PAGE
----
Churches, by which I mean congregations, are social groups of this type. They are more than this kind of group, due to the presence of the Holy Spirit, but they not a totally different type of social group. Each member is, at best, an already/not-yet person; Luther called this “simil justus et peccator” or “righteous and sinful at the same time” (denominations quibble about the details of this statement, but most agree that something like this is true). Therefore, the collective character of the group, like any other, will include sin. Add to that the fact that similar people tend to congregate in any group, and you get groups of people blind to their common failings. Thus, even the best congregation, in which the Holy Spirit is moving and growing and transforming lives, cannot expect to make no mistakes and hurt no one.
So then, one might argue, why bother being a Christian in a group at all? Why not just believe in Jesus without going to a Church?
I completely understand this inclination (some members of my family still act on it – and I know how miserable post-burn church shopping can be), but there are a few major reasons that island Christianity is not the best idea. They all spring out of the basic truth that when Jesus lived on earth, he established a community, and intended the truth about Him to be passed on in the context of that community of fellowship (an ekklesia of koinonia, if you like Greek). When you detach yourself from this community, you detach yourself from 2000 years of the Holy Spirit’s work, and you’re likely to drift. (Not to mention the fact that the very idea that you can have religion at all without community is an invention of Western individualistic modernism and postmodernism, in which “spirituality” is, to be blunt, little more than glorified self-help.)
Did you notice that I started using a different word? That word is “community,” and it’s a very cool word right now. “Community is great,” you might say. “I’d love that. But the churches I’ve seen aren’t communities; they’re just institutions that sometimes have a veneer of community.”
I would like to address this dichotomy between “institution” and “community,” with the intent to redeem the first word a bit for you. In common parlance, both words are categories of the social groups I defined earlier. However, “community” is a word we more associate with love and friendship, spontineity and openness, and sharing of life; while on the other hand, “institution” is more associated with rules, paperwork, and traditions that are preserved for their own sake without concern for actual people.
It is true that some groups that were started as communities can lose their soul, becoming no more than husks of empty ritual. This can really happen; I’ve lived in it. (I’ve also lived in some beautiful communities which most would call “institutional” but which are full of the quiet love of the Spirit, so I’ve learned to be slow to judge this.) That’s just one way that sin can manifest in groups of real humans. However, even the most free-form, people-based community comes up with beloved rituals that it wishes to share with new members, and if it lasts long enough, pass on to another generation. How exactly would you recommend this happen if not through some organized means – whether oral or written? This is what tradition is. And no matter physical format, the best passing-down happens through relationships – Christians have fancy word for this called catechesis. (This word has fun derivations – catechetical, catechumens, catecumenate, catechized, catechism – do you recognize that last one?) If you were given the most important story humanity has ever been told – and if you’d personally known the God-Man hero of that story – wouldn’t you want to pass that on, especially if that’s exactly what He told you to do?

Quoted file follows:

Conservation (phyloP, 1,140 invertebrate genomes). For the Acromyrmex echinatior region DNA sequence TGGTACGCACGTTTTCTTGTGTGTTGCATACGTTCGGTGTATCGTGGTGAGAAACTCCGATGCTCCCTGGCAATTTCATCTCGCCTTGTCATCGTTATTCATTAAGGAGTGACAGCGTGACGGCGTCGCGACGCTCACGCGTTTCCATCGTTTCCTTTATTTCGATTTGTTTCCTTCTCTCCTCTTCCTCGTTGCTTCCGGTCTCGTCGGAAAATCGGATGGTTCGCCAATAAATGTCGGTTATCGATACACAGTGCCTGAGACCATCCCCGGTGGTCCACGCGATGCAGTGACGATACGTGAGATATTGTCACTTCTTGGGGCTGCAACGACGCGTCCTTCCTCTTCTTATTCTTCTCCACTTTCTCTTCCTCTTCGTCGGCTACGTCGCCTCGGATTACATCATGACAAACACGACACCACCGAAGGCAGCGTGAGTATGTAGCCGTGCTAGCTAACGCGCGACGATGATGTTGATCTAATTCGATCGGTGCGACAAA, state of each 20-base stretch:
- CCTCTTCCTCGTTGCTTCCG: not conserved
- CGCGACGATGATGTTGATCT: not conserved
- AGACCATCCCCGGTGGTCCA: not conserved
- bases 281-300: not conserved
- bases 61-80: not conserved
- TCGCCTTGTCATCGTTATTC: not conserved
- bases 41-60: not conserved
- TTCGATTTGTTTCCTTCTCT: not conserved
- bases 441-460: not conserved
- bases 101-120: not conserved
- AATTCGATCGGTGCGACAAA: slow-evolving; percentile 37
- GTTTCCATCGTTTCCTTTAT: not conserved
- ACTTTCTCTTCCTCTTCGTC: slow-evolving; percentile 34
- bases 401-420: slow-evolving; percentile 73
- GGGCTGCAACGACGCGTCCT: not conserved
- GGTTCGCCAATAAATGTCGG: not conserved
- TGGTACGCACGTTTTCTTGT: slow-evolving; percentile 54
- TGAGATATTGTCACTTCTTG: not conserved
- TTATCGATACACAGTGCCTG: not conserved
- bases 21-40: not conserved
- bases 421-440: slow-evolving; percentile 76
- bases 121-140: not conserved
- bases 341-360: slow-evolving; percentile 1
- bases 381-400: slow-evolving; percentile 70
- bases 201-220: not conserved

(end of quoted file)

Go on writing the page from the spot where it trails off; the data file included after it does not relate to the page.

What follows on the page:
Real church has real community. Not perfect, but extant, and always including the real risk that comes with any human relationship. That community is marked by the work of the Holy Spirit in transformed lives, in mutual love (John 13:35), and in the ability to confess that Jesus is Lord (1 Corinthians 12:3). It is in that kind of church that we meet Jesus, whose saving work reconciles men and women to God, and humans to each other. But that gets into tomorrow’s subject: the unity of the Church.
For Further Reading: The book 6 Modern Myths about Christianity and Western Civilization comes highly recommended by the Dean President of my seminary. If you find yourself asking, or frequently having to answer, questions like “Didn’t the church burn thousands of innocent women by saying they were witches?” or “Didn’t the Church murder Galileo for using his brain?” then you may find this helpful and fun. It doesn’t try to make the Church appear perfect, as we have plenty of major issues in our past, but please give us flak for the things we actually did, not the things we didn’t do.